Example:

``    BesselJ(x, n)        # represents J_n(x)``

## BesselY

``    BesselY(x, n)                                 #=> Float``

The second order Bessel function, `Y_n(x)`, where `n` is a signed integer. Returns NaN for negative values of `x`.

Example:

``    BesselY(x, n)        # represents Y_n(x)``

## erf

``    erf(x)                                        #=> Float``

The error function on `x`.

## erfc

``    erfc(x)                                       #=> Float``

Complementary error function on `x`.

## Ai

``    Ai(x)                                         #=> Float``

The Airy function on `x`.

## Ei

``    Ei(x)                                         #=> Float``

Exponential integral of `x`. Returns -Inf when `x` is zero, and NaN when `x` is negative.

## Li

``    Li(x)                                         #=> Float``

The logarithmic integral of `x`, defined as: `Ei(ln(x))`. Returns -Inf when `x` is 1, and NaN when `x` is less than or equal to `0`.

## Li2

``    Li2(x)                                        #=> Float``

The dilogarithm function, defined as the integral of `-log(1-t)/t` from `0` to `x`.

# TRIGONOMETRIC FUNCTIONS

## sin | sinh | asin | asinh

``````    sin(x)                                        #=> Float | Complex
sinh(x)                                       #=> Float | Complex
asin(x)                                       #=> Float | Complex
asinh(x)                                      #=> Float | Complex``````

Sine, hyperbolic sine, inverse sine and inverse hyperbolic sine.

## cos | cosh | acos | acosh

``````    cos(x)                                        #=> Float | Complex
cosh(x)                                       #=> Float | Complex
acos(x)                                       #=> Float | Complex
acosh(x)                                      #=> Float | Complex``````

Cosine, hyperbolic cosine, inverse cosine and inverse hyperbolic cosine.

## tan | tanh | atan | atanh

``````    tan(x)                                        #=> Float | Complex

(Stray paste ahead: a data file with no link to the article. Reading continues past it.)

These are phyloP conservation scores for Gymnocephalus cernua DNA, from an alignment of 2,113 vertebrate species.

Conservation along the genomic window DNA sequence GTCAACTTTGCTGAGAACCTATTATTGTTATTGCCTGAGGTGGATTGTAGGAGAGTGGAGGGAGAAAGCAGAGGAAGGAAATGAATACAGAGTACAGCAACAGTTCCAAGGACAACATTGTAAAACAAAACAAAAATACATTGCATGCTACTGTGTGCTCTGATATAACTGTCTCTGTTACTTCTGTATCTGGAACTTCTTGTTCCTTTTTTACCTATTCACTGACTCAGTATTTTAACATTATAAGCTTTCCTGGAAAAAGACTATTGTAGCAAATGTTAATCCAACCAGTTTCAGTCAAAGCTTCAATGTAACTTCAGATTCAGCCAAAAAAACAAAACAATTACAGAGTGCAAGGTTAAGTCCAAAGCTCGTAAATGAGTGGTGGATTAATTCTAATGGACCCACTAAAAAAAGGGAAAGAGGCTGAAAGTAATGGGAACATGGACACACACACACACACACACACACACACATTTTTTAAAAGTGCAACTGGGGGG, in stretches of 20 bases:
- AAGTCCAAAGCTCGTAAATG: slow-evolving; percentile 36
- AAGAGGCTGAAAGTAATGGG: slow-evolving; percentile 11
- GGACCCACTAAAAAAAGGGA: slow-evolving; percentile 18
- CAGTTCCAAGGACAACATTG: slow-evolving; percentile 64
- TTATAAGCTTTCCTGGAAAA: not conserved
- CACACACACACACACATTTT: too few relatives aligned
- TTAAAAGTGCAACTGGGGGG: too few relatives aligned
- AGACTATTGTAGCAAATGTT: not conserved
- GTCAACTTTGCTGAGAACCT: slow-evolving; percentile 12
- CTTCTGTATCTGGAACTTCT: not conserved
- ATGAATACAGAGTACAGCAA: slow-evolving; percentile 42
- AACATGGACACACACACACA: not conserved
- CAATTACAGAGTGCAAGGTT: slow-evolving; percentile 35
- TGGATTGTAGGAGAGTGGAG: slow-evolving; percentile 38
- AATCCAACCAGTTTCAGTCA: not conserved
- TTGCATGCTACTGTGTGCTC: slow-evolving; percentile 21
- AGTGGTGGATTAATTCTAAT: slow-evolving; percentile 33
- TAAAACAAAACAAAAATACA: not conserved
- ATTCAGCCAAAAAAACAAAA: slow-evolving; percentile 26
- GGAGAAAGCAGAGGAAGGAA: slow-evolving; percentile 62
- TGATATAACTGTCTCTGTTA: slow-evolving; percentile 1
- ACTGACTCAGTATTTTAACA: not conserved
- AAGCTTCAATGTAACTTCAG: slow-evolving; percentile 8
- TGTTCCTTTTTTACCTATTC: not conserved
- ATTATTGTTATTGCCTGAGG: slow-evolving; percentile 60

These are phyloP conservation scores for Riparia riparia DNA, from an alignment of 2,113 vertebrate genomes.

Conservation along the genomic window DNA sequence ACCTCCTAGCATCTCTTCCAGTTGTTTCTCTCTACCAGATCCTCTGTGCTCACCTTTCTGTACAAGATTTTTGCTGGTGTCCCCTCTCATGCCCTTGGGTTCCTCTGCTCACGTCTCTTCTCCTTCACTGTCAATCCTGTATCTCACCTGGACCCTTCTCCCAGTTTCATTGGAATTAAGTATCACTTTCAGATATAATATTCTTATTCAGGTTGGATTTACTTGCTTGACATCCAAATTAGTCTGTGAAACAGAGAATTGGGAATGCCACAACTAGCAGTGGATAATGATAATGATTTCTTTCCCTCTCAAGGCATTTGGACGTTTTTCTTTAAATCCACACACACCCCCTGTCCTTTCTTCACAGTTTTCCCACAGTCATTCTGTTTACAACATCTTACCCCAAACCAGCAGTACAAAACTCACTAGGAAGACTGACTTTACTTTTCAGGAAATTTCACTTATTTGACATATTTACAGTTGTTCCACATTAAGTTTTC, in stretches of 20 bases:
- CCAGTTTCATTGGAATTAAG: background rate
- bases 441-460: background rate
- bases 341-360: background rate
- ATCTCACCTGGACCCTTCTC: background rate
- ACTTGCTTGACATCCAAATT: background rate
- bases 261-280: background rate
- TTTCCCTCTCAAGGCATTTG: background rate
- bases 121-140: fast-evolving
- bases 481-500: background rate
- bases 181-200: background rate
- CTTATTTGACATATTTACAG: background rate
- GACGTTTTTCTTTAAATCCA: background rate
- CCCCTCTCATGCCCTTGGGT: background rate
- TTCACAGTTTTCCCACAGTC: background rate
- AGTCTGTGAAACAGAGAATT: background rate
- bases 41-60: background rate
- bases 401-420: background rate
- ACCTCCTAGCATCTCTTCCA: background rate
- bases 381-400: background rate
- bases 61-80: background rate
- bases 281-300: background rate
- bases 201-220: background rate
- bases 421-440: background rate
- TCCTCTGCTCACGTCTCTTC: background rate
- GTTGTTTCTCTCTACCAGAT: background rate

tanh(x)                                       #=> Float | Complex
atan(x)                                       #=> Float | Complex
atanh(x)                                      #=> Float | Complex``````

Tangent, hyperbolic tangent, inverse tangent and inverse hyperbolic tangent.

## cot | coth | acot | acoth

``````    cot(x)                                        #=> Float | Complex
coth(x)                                       #=> Float | Complex
acot(x)                                       #=> Float | Complex
acoth(x)                                      #=> Float | Complex``````

Cotangent, hyperbolic cotangent, inverse cotangent and inverse hyperbolic cotangent.

## sec | sech | asec | asech

``````    sec(x)                                        #=> Float | Complex
sech(x)                                       #=> Float | Complex
asec(x)                                       #=> Float | Complex
asech(x)                                      #=> Float | Complex``````

Secant, hyperbolic secant, inverse secant and inverse hyperbolic secant.

## csc | csch | acsc | acsch

``````    csc(x)                                        #=> Float | Complex
csch(x)                                       #=> Float | Complex
acsc(x)                                       #=> Float | Complex
acsch(x)                                      #=> Float | Complex``````

Cosecant, hyperbolic cosecant, inverse cosecant and inverse hyperbolic cosecant.

## atan2

``    atan2(x, y)                                   #=> Float | Complex``

The arc tangent of `x` and `y`, defined as:

``    atan2(x, y) = -i * log((y + x*i) / sqrt(x^2 + y^2))``

``    deg2rad(x)                                    #=> Float | Complex``

Returns the value of `x` converted from degrees to radians.

Example:

``    deg2rad(180) = pi``

``    rad2deg(x)                                    #=> Float | Complex``

Returns the value of `x` converted from radians to degrees.

Example:

``    rad2deg(pi) = 180``

# INTEGER FUNCTIONS

All operations in this section are done with integers.

## iadd | isub | imul | ipow